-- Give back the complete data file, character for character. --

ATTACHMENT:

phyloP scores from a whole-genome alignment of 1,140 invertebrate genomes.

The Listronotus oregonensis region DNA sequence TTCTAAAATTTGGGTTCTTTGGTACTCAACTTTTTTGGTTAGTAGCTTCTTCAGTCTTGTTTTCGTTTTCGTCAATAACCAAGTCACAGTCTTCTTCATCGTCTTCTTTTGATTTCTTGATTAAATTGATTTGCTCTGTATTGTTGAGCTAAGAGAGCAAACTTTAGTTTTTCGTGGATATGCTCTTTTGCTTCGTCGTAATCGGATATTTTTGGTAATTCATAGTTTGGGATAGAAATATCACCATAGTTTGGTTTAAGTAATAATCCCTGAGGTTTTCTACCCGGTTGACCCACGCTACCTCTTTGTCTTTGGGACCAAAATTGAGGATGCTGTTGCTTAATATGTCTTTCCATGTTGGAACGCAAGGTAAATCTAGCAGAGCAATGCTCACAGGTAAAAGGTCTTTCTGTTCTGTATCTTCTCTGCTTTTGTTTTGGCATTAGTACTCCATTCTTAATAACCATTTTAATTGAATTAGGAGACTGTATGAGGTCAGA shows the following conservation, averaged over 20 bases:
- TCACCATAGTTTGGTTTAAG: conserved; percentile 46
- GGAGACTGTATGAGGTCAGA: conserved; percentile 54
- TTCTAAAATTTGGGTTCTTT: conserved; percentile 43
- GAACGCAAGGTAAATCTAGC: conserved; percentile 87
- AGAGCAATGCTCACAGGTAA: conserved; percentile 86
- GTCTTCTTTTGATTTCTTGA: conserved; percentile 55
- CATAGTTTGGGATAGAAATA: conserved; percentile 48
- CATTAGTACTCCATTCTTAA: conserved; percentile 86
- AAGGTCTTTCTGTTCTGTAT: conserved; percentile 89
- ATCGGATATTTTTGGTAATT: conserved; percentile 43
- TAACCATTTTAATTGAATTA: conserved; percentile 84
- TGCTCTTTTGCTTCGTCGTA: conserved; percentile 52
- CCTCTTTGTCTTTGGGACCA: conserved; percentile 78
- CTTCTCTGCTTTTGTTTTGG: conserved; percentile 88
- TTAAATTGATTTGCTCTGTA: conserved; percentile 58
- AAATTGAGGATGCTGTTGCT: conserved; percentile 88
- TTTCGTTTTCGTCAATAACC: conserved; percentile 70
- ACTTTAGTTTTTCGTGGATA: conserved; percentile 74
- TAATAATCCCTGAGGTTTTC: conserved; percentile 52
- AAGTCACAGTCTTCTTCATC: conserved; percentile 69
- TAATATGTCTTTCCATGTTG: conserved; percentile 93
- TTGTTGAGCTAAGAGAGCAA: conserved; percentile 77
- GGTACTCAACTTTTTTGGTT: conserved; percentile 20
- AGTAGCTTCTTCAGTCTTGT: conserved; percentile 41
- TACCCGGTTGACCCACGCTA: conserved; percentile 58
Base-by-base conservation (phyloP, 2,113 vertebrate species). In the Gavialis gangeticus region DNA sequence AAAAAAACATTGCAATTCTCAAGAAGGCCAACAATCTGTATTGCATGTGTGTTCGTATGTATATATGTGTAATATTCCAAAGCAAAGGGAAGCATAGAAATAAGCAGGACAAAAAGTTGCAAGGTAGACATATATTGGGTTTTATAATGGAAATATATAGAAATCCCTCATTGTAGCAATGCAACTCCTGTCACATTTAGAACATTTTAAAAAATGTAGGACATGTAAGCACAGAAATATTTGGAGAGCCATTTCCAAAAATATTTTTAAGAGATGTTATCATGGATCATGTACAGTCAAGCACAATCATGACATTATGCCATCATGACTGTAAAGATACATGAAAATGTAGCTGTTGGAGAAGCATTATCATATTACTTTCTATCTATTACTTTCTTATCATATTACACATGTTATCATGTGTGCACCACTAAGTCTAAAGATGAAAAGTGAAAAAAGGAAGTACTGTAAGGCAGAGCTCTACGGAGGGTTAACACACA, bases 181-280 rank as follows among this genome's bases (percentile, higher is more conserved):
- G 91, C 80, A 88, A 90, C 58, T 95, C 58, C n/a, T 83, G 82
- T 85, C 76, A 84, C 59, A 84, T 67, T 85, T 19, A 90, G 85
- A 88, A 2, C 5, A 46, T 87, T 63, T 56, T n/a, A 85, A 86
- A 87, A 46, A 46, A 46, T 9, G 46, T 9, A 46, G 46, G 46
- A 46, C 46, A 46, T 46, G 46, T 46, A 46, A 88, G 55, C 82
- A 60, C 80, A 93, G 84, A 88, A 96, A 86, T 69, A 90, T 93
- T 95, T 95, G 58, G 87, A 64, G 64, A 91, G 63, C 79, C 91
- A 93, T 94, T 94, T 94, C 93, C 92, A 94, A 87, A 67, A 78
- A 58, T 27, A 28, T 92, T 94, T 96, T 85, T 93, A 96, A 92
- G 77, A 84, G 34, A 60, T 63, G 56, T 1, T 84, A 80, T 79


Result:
phyloP scores from a whole-genome alignment of 1,140 invertebrate genomes.

The Listronotus oregonensis region DNA sequence TTCTAAAATTTGGGTTCTTTGGTACTCAACTTTTTTGGTTAGTAGCTTCTTCAGTCTTGTTTTCGTTTTCGTCAATAACCAAGTCACAGTCTTCTTCATCGTCTTCTTTTGATTTCTTGATTAAATTGATTTGCTCTGTATTGTTGAGCTAAGAGAGCAAACTTTAGTTTTTCGTGGATATGCTCTTTTGCTTCGTCGTAATCGGATATTTTTGGTAATTCATAGTTTGGGATAGAAATATCACCATAGTTTGGTTTAAGTAATAATCCCTGAGGTTTTCTACCCGGTTGACCCACGCTACCTCTTTGTCTTTGGGACCAAAATTGAGGATGCTGTTGCTTAATATGTCTTTCCATGTTGGAACGCAAGGTAAATCTAGCAGAGCAATGCTCACAGGTAAAAGGTCTTTCTGTTCTGTATCTTCTCTGCTTTTGTTTTGGCATTAGTACTCCATTCTTAATAACCATTTTAATTGAATTAGGAGACTGTATGAGGTCAGA shows the following conservation, averaged over 20 bases:
- TCACCATAGTTTGGTTTAAG: conserved; percentile 46
- GGAGACTGTATGAGGTCAGA: conserved; percentile 54
- TTCTAAAATTTGGGTTCTTT: conserved; percentile 43
- GAACGCAAGGTAAATCTAGC: conserved; percentile 87
- AGAGCAATGCTCACAGGTAA: conserved; percentile 86
- GTCTTCTTTTGATTTCTTGA: conserved; percentile 55
- CATAGTTTGGGATAGAAATA: conserved; percentile 48
- CATTAGTACTCCATTCTTAA: conserved; percentile 86
- AAGGTCTTTCTGTTCTGTAT: conserved; percentile 89
- ATCGGATATTTTTGGTAATT: conserved; percentile 43
- TAACCATTTTAATTGAATTA: conserved; percentile 84
- TGCTCTTTTGCTTCGTCGTA: conserved; percentile 52
- CCTCTTTGTCTTTGGGACCA: conserved; percentile 78
- CTTCTCTGCTTTTGTTTTGG: conserved; percentile 88
- TTAAATTGATTTGCTCTGTA: conserved; percentile 58
- AAATTGAGGATGCTGTTGCT: conserved; percentile 88
- TTTCGTTTTCGTCAATAACC: conserved; percentile 70
- ACTTTAGTTTTTCGTGGATA: conserved; percentile 74
- TAATAATCCCTGAGGTTTTC: conserved; percentile 52
- AAGTCACAGTCTTCTTCATC: conserved; percentile 69
- TAATATGTCTTTCCATGTTG: conserved; percentile 93
- TTGTTGAGCTAAGAGAGCAA: conserved; percentile 77
- GGTACTCAACTTTTTTGGTT: conserved; percentile 20
- AGTAGCTTCTTCAGTCTTGT: conserved; percentile 41
- TACCCGGTTGACCCACGCTA: conserved; percentile 58
Base-by-base conservation (phyloP, 2,113 vertebrate species). In the Gavialis gangeticus region DNA sequence AAAAAAACATTGCAATTCTCAAGAAGGCCAACAATCTGTATTGCATGTGTGTTCGTATGTATATATGTGTAATATTCCAAAGCAAAGGGAAGCATAGAAATAAGCAGGACAAAAAGTTGCAAGGTAGACATATATTGGGTTTTATAATGGAAATATATAGAAATCCCTCATTGTAGCAATGCAACTCCTGTCACATTTAGAACATTTTAAAAAATGTAGGACATGTAAGCACAGAAATATTTGGAGAGCCATTTCCAAAAATATTTTTAAGAGATGTTATCATGGATCATGTACAGTCAAGCACAATCATGACATTATGCCATCATGACTGTAAAGATACATGAAAATGTAGCTGTTGGAGAAGCATTATCATATTACTTTCTATCTATTACTTTCTTATCATATTACACATGTTATCATGTGTGCACCACTAAGTCTAAAGATGAAAAGTGAAAAAAGGAAGTACTGTAAGGCAGAGCTCTACGGAGGGTTAACACACA, bases 181-280 rank as follows among this genome's bases (percentile, higher is more conserved):
- G 91, C 80, A 88, A 90, C 58, T 95, C 58, C n/a, T 83, G 82
- T 85, C 76, A 84, C 59, A 84, T 67, T 85, T 19, A 90, G 85
- A 88, A 2, C 5, A 46, T 87, T 63, T 56, T n/a, A 85, A 86
- A 87, A 46, A 46, A 46, T 9, G 46, T 9, A 46, G 46, G 46
- A 46, C 46, A 46, T 46, G 46, T 46, A 46, A 88, G 55, C 82
- A 60, C 80, A 93, G 84, A 88, A 96, A 86, T 69, A 90, T 93
- T 95, T 95, G 58, G 87, A 64, G 64, A 91, G 63, C 79, C 91
- A 93, T 94, T 94, T 94, C 93, C 92, A 94, A 87, A 67, A 78
- A 58, T 27, A 28, T 92, T 94, T 96, T 85, T 93, A 96, A 92
- G 77, A 84, G 34, A 60, T 63, G 56, T 1, T 84, A 80, T 79